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Agenda item

Public Questions and Petitions

To receive any questions or petitions from members of the public



Public Question in respect of Vulnerable Children




Nigel Slack asked, following his question about the use of motions at Full Council and in light of the horrendous actions being undertaken in the USA against immigrants and particularly the almost fascistic approach to splitting families and the use of internment camps, will the Council bring forward a motion condemning the actions of the American administration and, as a City of Sanctuary, take a stand against such treatment of vulnerable children and can that be done at the earliest opportunity?




The Leader of the Council (Councillor Julie Dore) commented that she agreed with the sentiments of Mr Slack’s question and the images of children and babies separated from their parents was horrendous. She would look to see if a Notice of Motion could be brought forward but it was not always through that process that the views of the Council could be demonstrated and the Council could look at different ways of doing that. Councillor Dore added that everyone agreed the situation was abhorrent and not acceptable to anyone and she thanked Mr Slack for bringing the question forward.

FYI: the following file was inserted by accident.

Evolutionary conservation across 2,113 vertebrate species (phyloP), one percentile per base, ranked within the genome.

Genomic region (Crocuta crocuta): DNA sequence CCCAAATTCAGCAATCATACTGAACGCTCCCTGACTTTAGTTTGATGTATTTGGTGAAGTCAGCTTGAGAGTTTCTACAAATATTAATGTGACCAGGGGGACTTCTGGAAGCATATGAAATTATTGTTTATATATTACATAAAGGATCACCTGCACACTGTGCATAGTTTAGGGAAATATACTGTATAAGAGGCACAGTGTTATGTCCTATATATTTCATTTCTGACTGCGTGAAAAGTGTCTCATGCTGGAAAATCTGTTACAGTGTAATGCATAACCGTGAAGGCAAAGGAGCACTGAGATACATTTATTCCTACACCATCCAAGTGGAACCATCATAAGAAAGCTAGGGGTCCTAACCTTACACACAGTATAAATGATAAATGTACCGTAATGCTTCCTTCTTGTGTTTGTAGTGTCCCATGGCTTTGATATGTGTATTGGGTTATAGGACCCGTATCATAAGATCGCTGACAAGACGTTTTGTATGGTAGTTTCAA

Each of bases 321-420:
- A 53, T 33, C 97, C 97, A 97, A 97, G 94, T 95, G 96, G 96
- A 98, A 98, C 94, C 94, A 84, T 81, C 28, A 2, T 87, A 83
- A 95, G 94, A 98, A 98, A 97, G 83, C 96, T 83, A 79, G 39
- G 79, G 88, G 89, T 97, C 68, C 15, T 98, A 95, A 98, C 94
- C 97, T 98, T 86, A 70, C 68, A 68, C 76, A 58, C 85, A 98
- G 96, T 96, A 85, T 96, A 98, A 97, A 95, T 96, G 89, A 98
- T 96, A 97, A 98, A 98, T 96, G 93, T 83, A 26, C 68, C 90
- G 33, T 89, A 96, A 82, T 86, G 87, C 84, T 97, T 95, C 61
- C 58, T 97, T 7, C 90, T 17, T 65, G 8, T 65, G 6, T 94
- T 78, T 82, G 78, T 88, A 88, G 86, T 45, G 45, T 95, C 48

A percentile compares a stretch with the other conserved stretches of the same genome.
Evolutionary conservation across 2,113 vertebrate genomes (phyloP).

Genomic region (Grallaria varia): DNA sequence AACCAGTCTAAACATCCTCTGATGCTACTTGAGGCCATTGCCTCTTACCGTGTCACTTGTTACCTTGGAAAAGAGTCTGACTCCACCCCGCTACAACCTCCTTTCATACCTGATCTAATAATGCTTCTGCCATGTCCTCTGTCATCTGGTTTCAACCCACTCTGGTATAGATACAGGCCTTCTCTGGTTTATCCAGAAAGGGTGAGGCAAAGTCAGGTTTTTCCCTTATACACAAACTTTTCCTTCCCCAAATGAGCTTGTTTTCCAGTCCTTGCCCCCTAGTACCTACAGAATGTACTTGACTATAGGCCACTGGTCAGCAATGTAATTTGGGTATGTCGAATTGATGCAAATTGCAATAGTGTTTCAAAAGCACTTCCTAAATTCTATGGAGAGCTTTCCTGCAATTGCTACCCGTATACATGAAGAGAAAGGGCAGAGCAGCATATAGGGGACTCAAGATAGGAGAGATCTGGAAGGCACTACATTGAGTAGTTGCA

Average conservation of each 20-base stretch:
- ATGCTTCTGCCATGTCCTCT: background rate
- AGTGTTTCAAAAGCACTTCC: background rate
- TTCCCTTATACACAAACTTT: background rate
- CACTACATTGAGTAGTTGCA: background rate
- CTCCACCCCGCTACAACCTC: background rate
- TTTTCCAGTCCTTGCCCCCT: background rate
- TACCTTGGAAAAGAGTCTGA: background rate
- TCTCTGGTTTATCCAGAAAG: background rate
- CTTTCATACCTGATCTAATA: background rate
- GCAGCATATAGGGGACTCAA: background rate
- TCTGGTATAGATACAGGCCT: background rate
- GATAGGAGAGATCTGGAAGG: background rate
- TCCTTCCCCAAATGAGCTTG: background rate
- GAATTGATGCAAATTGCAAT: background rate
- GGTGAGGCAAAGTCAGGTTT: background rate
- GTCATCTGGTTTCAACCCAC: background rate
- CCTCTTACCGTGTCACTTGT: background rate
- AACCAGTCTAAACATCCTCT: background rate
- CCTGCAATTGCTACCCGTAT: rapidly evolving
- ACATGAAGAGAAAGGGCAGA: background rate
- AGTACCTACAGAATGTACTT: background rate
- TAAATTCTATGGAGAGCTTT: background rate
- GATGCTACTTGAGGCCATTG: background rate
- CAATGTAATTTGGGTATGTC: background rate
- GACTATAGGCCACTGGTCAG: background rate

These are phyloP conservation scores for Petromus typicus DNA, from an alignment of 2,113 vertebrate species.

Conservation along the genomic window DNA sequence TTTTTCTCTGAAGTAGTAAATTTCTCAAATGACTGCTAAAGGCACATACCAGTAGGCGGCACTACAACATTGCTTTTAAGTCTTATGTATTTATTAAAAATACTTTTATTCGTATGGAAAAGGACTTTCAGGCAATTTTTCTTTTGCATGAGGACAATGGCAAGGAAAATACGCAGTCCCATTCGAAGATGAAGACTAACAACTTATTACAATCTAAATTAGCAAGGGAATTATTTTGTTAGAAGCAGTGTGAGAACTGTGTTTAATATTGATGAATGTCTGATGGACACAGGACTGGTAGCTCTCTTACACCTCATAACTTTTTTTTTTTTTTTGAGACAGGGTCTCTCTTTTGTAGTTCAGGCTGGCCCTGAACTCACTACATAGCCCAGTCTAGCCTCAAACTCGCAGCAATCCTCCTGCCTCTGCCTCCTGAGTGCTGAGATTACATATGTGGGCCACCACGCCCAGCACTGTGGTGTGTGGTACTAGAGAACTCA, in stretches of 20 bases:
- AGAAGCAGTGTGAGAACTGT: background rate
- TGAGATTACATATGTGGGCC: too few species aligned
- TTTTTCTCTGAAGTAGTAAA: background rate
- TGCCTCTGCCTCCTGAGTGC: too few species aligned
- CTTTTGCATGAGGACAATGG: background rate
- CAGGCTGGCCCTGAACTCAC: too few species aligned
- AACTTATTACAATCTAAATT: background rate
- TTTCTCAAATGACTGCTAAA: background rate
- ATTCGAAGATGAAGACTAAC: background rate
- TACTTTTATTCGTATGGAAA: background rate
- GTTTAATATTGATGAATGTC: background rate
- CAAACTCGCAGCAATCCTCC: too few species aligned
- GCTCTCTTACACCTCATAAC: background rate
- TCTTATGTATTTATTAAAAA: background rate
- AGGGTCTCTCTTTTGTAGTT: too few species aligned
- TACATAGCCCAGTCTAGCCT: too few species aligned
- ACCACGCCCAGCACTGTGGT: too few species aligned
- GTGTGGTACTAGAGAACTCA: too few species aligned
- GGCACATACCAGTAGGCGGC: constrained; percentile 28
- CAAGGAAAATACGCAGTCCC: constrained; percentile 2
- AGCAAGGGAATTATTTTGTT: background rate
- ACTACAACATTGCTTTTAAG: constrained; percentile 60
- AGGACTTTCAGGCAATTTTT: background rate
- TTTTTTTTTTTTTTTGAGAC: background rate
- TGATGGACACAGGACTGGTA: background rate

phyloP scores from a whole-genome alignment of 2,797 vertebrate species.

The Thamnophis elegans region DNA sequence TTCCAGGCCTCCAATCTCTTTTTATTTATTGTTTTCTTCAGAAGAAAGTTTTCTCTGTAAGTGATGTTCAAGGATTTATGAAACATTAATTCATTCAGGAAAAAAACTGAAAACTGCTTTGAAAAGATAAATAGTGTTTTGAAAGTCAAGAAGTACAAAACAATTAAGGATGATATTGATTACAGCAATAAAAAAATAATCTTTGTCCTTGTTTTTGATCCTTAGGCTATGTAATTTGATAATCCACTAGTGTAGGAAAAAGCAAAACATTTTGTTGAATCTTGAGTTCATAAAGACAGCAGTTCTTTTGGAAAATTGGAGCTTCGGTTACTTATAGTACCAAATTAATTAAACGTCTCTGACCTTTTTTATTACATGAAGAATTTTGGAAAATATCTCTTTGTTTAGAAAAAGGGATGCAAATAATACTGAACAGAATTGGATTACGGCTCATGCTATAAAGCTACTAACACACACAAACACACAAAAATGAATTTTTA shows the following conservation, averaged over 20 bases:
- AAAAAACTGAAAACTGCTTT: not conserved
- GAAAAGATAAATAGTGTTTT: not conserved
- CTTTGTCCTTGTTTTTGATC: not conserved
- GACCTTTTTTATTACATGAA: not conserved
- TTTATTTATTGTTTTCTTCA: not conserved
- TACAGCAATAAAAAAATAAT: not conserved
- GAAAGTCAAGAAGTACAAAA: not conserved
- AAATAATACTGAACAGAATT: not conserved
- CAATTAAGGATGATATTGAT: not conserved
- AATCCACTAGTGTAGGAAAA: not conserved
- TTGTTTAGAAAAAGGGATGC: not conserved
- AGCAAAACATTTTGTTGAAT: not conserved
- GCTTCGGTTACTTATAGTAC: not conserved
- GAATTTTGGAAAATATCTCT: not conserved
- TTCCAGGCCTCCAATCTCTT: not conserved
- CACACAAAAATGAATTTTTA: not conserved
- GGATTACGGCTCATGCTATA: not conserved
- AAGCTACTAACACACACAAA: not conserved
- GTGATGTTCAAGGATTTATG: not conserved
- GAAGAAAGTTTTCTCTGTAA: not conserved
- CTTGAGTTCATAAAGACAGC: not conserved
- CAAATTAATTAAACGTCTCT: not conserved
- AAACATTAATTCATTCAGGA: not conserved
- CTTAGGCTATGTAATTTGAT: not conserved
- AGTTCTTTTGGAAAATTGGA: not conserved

Public Question in respect of the AMRC




Nigel Slack asked, with the announcement that Rolls Royce will be losing 4,500 jobs in its aerospace division, were the Council aware of any impact on the AMRC or the local supply chain? If not, what was being done to gain information on potential impacts locally?




Councillor Dore responded that Councillor Mazher Iqbal, Cabinet Member for Business and Investment, may have more knowledge of the situation, but he was absent at this point in the meeting. Councillor Dore stated that there were around 100 jobs associated with this locally but she was not aware that those jobs were affected.




Councillor Dore added that, where the Council became aware of an announcement regarding an employer in Sheffield, Creative Sheffield worked with that organisation in relation to mitigating the impacts and also with supply chains which could serve the rest of the country. If Mr Slack wished this to be followed up further she would ask Councillor Iqbal to do this.